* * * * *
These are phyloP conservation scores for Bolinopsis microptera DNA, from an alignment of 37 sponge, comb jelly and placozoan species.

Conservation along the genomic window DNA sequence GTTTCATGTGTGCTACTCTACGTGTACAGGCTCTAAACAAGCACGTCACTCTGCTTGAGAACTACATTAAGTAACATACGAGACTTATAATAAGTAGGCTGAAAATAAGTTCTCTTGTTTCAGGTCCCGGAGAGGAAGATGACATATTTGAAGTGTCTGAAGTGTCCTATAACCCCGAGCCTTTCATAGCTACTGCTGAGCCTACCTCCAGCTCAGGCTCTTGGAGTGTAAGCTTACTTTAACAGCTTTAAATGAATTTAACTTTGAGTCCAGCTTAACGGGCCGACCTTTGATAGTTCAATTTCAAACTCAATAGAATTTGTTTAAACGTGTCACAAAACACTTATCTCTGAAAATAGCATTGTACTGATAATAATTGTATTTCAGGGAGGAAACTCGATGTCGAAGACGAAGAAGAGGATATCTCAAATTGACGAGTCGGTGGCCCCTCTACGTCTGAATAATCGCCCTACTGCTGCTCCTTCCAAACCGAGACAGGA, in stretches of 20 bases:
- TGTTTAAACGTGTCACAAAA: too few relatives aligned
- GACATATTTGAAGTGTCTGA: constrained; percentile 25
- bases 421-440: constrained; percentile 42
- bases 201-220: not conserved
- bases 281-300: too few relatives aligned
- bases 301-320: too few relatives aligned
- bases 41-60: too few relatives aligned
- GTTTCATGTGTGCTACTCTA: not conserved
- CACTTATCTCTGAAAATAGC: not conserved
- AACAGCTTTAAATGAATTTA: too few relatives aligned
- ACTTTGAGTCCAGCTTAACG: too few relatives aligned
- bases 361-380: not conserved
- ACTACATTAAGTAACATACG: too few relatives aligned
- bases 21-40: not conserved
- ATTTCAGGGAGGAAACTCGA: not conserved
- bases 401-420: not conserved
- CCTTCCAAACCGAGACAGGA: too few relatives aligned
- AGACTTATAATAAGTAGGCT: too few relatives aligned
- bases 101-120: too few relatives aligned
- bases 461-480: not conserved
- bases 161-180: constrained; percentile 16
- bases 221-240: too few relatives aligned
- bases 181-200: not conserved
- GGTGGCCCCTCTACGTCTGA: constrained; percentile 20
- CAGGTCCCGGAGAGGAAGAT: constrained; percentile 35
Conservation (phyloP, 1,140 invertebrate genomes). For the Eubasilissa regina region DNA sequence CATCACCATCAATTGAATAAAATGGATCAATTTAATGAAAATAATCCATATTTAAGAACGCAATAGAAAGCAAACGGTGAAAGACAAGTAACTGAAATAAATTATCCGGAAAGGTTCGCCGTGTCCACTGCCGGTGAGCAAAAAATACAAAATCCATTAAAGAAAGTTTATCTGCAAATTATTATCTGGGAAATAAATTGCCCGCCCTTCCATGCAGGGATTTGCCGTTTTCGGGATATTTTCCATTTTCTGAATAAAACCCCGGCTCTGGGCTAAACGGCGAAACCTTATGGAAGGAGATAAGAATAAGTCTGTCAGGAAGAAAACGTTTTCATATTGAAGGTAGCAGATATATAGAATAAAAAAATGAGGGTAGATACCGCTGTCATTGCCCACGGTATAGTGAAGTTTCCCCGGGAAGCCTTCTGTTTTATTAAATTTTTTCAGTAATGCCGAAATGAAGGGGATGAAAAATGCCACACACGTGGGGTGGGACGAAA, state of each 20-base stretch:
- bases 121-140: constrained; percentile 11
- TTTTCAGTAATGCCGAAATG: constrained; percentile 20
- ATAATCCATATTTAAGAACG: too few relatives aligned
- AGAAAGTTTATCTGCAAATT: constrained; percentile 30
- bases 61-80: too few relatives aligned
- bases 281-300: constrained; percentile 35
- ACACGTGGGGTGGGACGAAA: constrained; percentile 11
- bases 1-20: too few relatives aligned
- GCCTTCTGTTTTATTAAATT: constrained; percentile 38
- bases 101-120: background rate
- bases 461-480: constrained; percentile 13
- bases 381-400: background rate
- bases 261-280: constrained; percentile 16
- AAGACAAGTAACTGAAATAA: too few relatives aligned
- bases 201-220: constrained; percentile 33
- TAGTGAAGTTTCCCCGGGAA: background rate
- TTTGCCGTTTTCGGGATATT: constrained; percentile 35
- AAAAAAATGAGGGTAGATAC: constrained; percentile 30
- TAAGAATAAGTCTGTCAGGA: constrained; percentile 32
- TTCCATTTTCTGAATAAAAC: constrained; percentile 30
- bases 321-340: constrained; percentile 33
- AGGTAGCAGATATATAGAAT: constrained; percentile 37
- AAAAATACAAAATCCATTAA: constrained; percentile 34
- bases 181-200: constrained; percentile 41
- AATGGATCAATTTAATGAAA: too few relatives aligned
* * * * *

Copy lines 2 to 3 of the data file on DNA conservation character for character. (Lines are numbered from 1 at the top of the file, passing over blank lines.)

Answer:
Conservation along the genomic window DNA sequence GTTTCATGTGTGCTACTCTACGTGTACAGGCTCTAAACAAGCACGTCACTCTGCTTGAGAACTACATTAAGTAACATACGAGACTTATAATAAGTAGGCTGAAAATAAGTTCTCTTGTTTCAGGTCCCGGAGAGGAAGATGACATATTTGAAGTGTCTGAAGTGTCCTATAACCCCGAGCCTTTCATAGCTACTGCTGAGCCTACCTCCAGCTCAGGCTCTTGGAGTGTAAGCTTACTTTAACAGCTTTAAATGAATTTAACTTTGAGTCCAGCTTAACGGGCCGACCTTTGATAGTTCAATTTCAAACTCAATAGAATTTGTTTAAACGTGTCACAAAACACTTATCTCTGAAAATAGCATTGTACTGATAATAATTGTATTTCAGGGAGGAAACTCGATGTCGAAGACGAAGAAGAGGATATCTCAAATTGACGAGTCGGTGGCCCCTCTACGTCTGAATAATCGCCCTACTGCTGCTCCTTCCAAACCGAGACAGGA, in stretches of 20 bases:
- TGTTTAAACGTGTCACAAAA: too few relatives aligned